31 Marantz PM6006 CD6006There are lots of people, including a guy I know who makes amplifiers, who say it’s just about impossible to pick any sound quality difference between amplifiers of similar price and power. And there are lots of people, including most other amplifier manufacturers, who say it isn’t. So who’s right? I don’t want to sound wishy-washy but it’s a bit of both.

It’s like this. Unless you have ears of rolled gold you’re likely not to hear any appreciable difference between two similarly priced amplifiers playing someone like Joanna Newsom. But with the fifth symphony of Shostakovich you’ll start picking the chalk from the cheese.

That’s because Joanna is a singer of gentle voice accompanied by her harp and minimalist additional instrumentation. Her recordings are all about making her extraordinary voice the star. Her music is terrific, it’s just that there’s nothing at all in it to tax audio equipment. But the Shostakovich fifth is an entirely different kettle of drums. Dimitri Shostakovich was a Russian who wrote music as vast and unequivocal as his homeland, at one time incurring the rage of Stalin. The fifth is as subtle as a Siberian winter and is best played loud, when it puts real demands on everything in a stereo system, but especially the amplifier. If the amp is not up to the task you’ll hear where it’s falling short.

Actually you won’t because with a lesser amplifier it’s all about what you don’t hear. It won’t have the capacity to properly handle the big crashes of sound as they roll in, so what should be bouncing you out of your seat, or at least getting you leaping to your feet to explore your unarguable talents as a conductor, will rather be a bit tepid and bland. If your music is unexciting and uninvolving try listening to it through an amplifier with big, beefy toroidal transformers and a seriously fast and flexible digital to analogue converter. You’ll discover stuff you never even heard before along with new levels of definition and depth. You’ll feel the hair on the back of your neck standing to attention.

31 Marantz 14-series SE GDSo how much is a good amplifier? First you need to know the difference between an amplifier and a receiver; an amplifier is just that while a receiver is an amplifier with a radio tuner built in. Convenient, but sometimes a tuner comes at the cost of sound quality. For example Yamaha’s RS201 receiver ($449) and AS201 amplifier ($499) at first appear to be pretty much identical apart from the LED radio dial on the RS201. But read into the specs and you’ll discover the AS201 amp has a pure direct mode to bypass the tone and balance controls, shortening the signal path and promising greater musical purity, as well as a turntable input. This is a serious little amp and great buying for $500.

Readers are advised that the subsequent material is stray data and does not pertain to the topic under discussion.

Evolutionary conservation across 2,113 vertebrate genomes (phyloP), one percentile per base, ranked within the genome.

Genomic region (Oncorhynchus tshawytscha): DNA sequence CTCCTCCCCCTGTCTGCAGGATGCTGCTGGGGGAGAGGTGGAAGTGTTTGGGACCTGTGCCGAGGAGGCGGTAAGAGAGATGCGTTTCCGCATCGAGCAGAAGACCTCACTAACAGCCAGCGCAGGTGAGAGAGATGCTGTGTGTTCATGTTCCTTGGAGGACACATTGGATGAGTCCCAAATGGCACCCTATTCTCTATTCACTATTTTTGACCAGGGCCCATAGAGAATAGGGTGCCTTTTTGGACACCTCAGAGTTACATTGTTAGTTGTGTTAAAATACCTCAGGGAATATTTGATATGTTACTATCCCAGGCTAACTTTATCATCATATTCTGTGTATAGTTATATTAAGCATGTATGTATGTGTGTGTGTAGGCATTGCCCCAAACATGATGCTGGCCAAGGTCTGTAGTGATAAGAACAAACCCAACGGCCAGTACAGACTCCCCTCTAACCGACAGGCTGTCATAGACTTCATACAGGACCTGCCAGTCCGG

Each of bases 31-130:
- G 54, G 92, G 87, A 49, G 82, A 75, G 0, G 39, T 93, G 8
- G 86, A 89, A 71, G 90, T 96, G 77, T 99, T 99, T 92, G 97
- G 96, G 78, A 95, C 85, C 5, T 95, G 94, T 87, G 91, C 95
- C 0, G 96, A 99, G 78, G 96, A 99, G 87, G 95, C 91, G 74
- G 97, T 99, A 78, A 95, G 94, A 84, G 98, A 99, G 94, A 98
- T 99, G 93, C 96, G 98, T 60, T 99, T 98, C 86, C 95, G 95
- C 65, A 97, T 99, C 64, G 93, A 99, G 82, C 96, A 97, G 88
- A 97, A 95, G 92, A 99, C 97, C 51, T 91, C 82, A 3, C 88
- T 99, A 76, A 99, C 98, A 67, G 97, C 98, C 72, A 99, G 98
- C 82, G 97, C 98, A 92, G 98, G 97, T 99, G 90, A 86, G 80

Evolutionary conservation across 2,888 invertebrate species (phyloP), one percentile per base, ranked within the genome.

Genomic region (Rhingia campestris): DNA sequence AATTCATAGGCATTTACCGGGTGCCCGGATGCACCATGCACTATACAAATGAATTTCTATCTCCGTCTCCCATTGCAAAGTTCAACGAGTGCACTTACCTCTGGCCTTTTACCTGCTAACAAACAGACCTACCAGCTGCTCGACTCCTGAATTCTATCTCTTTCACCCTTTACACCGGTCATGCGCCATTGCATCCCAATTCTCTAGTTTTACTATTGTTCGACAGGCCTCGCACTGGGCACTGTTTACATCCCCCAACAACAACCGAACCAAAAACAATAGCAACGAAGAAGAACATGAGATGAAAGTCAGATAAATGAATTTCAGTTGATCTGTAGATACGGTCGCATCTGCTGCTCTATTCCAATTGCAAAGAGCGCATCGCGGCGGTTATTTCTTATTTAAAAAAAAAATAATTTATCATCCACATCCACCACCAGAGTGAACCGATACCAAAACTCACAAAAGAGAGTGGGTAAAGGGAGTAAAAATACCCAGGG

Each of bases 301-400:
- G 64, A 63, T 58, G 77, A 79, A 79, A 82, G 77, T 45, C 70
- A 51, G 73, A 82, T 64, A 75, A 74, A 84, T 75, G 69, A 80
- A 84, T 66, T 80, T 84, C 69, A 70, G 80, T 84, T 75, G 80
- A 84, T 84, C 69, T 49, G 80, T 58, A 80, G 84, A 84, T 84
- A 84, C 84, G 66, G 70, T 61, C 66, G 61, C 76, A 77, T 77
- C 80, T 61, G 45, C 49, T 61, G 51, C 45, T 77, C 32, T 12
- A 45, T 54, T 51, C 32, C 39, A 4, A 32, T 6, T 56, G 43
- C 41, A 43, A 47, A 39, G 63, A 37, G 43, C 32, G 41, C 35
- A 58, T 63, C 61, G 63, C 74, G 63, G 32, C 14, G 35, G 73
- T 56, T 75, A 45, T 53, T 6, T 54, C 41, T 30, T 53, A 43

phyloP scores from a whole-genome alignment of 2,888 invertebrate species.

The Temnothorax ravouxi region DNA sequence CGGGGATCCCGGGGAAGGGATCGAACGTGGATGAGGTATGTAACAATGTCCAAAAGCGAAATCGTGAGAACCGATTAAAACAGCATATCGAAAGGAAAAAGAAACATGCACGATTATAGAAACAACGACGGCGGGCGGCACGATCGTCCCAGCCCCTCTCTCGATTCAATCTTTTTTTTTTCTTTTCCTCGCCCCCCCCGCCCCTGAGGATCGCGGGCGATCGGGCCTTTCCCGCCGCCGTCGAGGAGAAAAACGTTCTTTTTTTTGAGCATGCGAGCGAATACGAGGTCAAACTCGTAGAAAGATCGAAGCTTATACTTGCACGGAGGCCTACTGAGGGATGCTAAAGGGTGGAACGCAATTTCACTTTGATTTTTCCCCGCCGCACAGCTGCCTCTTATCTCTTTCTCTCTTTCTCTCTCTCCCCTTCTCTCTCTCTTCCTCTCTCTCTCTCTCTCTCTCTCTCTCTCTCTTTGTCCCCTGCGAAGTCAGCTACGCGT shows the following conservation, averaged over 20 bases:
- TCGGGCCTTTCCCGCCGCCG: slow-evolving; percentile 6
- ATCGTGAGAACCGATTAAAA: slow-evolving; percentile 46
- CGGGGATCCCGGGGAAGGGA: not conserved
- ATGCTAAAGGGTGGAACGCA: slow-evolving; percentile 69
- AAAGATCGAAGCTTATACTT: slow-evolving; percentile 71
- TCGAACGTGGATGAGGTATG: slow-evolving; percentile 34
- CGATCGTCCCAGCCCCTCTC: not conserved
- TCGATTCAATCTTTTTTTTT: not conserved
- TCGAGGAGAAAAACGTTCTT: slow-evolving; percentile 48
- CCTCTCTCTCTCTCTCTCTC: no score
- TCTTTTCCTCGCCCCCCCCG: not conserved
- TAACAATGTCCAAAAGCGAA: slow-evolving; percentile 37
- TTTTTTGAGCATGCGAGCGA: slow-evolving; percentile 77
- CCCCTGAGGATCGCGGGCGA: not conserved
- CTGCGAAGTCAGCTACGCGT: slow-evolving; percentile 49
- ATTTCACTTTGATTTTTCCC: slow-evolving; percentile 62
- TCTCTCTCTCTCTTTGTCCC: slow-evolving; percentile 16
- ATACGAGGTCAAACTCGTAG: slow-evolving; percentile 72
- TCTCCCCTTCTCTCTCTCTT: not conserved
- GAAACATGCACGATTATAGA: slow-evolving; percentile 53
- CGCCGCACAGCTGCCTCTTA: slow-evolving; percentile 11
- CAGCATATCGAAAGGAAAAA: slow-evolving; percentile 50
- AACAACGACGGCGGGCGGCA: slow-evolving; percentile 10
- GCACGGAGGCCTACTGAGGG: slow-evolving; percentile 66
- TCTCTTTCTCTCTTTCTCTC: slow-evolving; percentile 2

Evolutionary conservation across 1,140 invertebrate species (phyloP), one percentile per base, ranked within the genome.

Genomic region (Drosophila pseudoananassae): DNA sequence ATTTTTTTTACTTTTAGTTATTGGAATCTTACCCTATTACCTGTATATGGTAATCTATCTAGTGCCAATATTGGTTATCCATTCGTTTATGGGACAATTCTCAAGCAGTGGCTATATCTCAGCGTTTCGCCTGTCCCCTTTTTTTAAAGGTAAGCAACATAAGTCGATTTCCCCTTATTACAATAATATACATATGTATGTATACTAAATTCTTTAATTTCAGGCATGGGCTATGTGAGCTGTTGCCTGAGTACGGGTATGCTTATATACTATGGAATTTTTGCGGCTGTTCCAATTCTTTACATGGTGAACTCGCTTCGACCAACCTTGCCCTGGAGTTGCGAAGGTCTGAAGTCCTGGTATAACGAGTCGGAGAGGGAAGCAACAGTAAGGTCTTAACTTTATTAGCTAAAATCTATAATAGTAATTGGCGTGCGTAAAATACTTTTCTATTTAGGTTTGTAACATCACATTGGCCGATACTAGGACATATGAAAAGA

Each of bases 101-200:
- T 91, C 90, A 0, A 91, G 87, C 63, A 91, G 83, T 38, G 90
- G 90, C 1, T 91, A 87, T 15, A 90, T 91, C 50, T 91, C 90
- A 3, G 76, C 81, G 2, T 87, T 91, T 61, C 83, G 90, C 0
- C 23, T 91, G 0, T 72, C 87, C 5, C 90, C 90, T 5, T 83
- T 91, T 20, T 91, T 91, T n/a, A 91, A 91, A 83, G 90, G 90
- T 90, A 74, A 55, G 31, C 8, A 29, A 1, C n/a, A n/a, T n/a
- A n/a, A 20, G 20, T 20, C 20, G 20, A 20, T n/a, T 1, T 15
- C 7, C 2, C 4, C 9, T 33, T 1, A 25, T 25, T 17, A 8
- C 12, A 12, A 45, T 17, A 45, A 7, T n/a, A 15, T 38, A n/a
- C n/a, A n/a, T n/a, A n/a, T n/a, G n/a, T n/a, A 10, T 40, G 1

But if you have more demanding speakers and a bigger room you should look at budgeting around $1000. This will get you into some serious performers like the Marantz PM6006 ($1090). But there’s an odd thing here; read the specs and the Marantz pumps out half the power of the $500 Yamaha despite costing twice as much.

First, power figures are a deeply flawed measure and only part of the audio equation anyway. Second, what you’re paying for with the Marantz is a toroidal transformer that delivers solid grunt with minimal interference, a fully shielded digital-to-analogue converter that handles everything from CDs to high resolution downloads (Marantz calls downloads ‘non-packaged media’) and discrete components all along the signal path. Discrete (not discreet) is a magic word in hi fi meaning all the components work individually rather than as a single entity, so there’s less interference and greater musical purity.

Marantz has matched this amp with the CD6006 CD player and the combination has just won an EISA award for the best European stereo system 2016-17. EISA stands for European Imaging and Sound Association and its awards are one of the big kahunas in audio. And if you take headphones seriously there’s an in-built headphone amplifier with its own gain control, so it sounds better than the bulk of headphone outputs.

Published September 2016

 

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